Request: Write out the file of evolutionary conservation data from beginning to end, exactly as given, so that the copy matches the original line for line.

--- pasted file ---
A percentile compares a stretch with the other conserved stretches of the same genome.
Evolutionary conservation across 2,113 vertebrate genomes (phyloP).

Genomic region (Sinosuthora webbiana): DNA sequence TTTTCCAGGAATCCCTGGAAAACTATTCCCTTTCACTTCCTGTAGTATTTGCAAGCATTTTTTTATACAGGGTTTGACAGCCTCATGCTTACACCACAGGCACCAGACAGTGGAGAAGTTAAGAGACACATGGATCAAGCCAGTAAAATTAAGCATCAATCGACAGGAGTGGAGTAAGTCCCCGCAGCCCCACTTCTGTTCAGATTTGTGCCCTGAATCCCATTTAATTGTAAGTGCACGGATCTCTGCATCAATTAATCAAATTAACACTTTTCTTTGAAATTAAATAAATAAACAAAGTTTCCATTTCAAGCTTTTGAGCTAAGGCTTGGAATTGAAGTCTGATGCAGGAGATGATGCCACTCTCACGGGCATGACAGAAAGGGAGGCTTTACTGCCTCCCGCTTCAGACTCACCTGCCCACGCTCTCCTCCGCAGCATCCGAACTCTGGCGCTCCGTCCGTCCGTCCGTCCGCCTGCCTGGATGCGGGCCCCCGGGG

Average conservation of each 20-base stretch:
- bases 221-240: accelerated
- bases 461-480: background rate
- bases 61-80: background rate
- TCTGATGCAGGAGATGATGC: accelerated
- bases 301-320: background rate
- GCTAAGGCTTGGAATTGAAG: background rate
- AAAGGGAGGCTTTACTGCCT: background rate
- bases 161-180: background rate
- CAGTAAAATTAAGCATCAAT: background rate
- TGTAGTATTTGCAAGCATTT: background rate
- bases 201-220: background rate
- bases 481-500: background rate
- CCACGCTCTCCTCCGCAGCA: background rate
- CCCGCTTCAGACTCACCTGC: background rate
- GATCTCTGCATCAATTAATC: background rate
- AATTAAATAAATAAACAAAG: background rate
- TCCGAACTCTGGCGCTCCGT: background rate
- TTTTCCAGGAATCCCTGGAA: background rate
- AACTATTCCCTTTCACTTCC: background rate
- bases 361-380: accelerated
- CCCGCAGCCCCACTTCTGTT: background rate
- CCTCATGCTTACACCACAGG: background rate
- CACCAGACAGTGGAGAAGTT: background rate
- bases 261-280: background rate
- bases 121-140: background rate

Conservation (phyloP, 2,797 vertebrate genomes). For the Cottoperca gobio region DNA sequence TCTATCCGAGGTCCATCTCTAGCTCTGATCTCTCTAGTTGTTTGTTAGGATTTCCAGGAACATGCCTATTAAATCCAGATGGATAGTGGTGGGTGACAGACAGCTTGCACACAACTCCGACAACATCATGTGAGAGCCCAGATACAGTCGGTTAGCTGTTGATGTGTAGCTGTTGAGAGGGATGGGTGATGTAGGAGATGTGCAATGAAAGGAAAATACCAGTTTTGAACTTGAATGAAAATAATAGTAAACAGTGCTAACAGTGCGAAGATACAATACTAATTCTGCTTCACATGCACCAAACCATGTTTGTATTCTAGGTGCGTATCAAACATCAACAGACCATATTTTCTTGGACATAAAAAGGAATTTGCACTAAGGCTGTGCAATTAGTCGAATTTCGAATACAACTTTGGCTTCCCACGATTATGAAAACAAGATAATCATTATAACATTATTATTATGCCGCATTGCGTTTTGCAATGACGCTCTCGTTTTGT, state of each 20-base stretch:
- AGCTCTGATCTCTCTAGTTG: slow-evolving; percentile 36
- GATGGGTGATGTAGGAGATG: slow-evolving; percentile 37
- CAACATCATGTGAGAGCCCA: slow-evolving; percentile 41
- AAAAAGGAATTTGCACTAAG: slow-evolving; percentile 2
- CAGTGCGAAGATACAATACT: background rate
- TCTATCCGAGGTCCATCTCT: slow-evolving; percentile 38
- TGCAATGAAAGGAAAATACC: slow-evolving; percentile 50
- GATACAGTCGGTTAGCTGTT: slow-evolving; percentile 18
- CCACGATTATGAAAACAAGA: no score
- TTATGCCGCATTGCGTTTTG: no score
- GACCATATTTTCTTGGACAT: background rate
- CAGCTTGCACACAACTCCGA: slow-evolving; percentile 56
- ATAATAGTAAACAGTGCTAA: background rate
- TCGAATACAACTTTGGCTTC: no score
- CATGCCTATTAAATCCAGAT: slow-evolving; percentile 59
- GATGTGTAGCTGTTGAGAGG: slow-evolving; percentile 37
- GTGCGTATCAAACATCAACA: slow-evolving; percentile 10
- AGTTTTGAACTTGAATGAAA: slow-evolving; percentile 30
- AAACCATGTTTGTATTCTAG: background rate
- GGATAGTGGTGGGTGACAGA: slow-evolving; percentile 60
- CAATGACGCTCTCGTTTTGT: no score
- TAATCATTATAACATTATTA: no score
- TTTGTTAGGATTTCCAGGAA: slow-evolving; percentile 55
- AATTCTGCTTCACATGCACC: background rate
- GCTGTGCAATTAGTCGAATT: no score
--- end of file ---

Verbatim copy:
A percentile compares a stretch with the other conserved stretches of the same genome.
Evolutionary conservation across 2,113 vertebrate genomes (phyloP).

Genomic region (Sinosuthora webbiana): DNA sequence TTTTCCAGGAATCCCTGGAAAACTATTCCCTTTCACTTCCTGTAGTATTTGCAAGCATTTTTTTATACAGGGTTTGACAGCCTCATGCTTACACCACAGGCACCAGACAGTGGAGAAGTTAAGAGACACATGGATCAAGCCAGTAAAATTAAGCATCAATCGACAGGAGTGGAGTAAGTCCCCGCAGCCCCACTTCTGTTCAGATTTGTGCCCTGAATCCCATTTAATTGTAAGTGCACGGATCTCTGCATCAATTAATCAAATTAACACTTTTCTTTGAAATTAAATAAATAAACAAAGTTTCCATTTCAAGCTTTTGAGCTAAGGCTTGGAATTGAAGTCTGATGCAGGAGATGATGCCACTCTCACGGGCATGACAGAAAGGGAGGCTTTACTGCCTCCCGCTTCAGACTCACCTGCCCACGCTCTCCTCCGCAGCATCCGAACTCTGGCGCTCCGTCCGTCCGTCCGTCCGCCTGCCTGGATGCGGGCCCCCGGGG

Average conservation of each 20-base stretch:
- bases 221-240: accelerated
- bases 461-480: background rate
- bases 61-80: background rate
- TCTGATGCAGGAGATGATGC: accelerated
- bases 301-320: background rate
- GCTAAGGCTTGGAATTGAAG: background rate
- AAAGGGAGGCTTTACTGCCT: background rate
- bases 161-180: background rate
- CAGTAAAATTAAGCATCAAT: background rate
- TGTAGTATTTGCAAGCATTT: background rate
- bases 201-220: background rate
- bases 481-500: background rate
- CCACGCTCTCCTCCGCAGCA: background rate
- CCCGCTTCAGACTCACCTGC: background rate
- GATCTCTGCATCAATTAATC: background rate
- AATTAAATAAATAAACAAAG: background rate
- TCCGAACTCTGGCGCTCCGT: background rate
- TTTTCCAGGAATCCCTGGAA: background rate
- AACTATTCCCTTTCACTTCC: background rate
- bases 361-380: accelerated
- CCCGCAGCCCCACTTCTGTT: background rate
- CCTCATGCTTACACCACAGG: background rate
- CACCAGACAGTGGAGAAGTT: background rate
- bases 261-280: background rate
- bases 121-140: background rate

Conservation (phyloP, 2,797 vertebrate genomes). For the Cottoperca gobio region DNA sequence TCTATCCGAGGTCCATCTCTAGCTCTGATCTCTCTAGTTGTTTGTTAGGATTTCCAGGAACATGCCTATTAAATCCAGATGGATAGTGGTGGGTGACAGACAGCTTGCACACAACTCCGACAACATCATGTGAGAGCCCAGATACAGTCGGTTAGCTGTTGATGTGTAGCTGTTGAGAGGGATGGGTGATGTAGGAGATGTGCAATGAAAGGAAAATACCAGTTTTGAACTTGAATGAAAATAATAGTAAACAGTGCTAACAGTGCGAAGATACAATACTAATTCTGCTTCACATGCACCAAACCATGTTTGTATTCTAGGTGCGTATCAAACATCAACAGACCATATTTTCTTGGACATAAAAAGGAATTTGCACTAAGGCTGTGCAATTAGTCGAATTTCGAATACAACTTTGGCTTCCCACGATTATGAAAACAAGATAATCATTATAACATTATTATTATGCCGCATTGCGTTTTGCAATGACGCTCTCGTTTTGT, state of each 20-base stretch:
- AGCTCTGATCTCTCTAGTTG: slow-evolving; percentile 36
- GATGGGTGATGTAGGAGATG: slow-evolving; percentile 37
- CAACATCATGTGAGAGCCCA: slow-evolving; percentile 41
- AAAAAGGAATTTGCACTAAG: slow-evolving; percentile 2
- CAGTGCGAAGATACAATACT: background rate
- TCTATCCGAGGTCCATCTCT: slow-evolving; percentile 38
- TGCAATGAAAGGAAAATACC: slow-evolving; percentile 50
- GATACAGTCGGTTAGCTGTT: slow-evolving; percentile 18
- CCACGATTATGAAAACAAGA: no score
- TTATGCCGCATTGCGTTTTG: no score
- GACCATATTTTCTTGGACAT: background rate
- CAGCTTGCACACAACTCCGA: slow-evolving; percentile 56
- ATAATAGTAAACAGTGCTAA: background rate
- TCGAATACAACTTTGGCTTC: no score
- CATGCCTATTAAATCCAGAT: slow-evolving; percentile 59
- GATGTGTAGCTGTTGAGAGG: slow-evolving; percentile 37
- GTGCGTATCAAACATCAACA: slow-evolving; percentile 10
- AGTTTTGAACTTGAATGAAA: slow-evolving; percentile 30
- AAACCATGTTTGTATTCTAG: background rate
- GGATAGTGGTGGGTGACAGA: slow-evolving; percentile 60
- CAATGACGCTCTCGTTTTGT: no score
- TAATCATTATAACATTATTA: no score
- TTTGTTAGGATTTCCAGGAA: slow-evolving; percentile 55
- AATTCTGCTTCACATGCACC: background rate
- GCTGTGCAATTAGTCGAATT: no score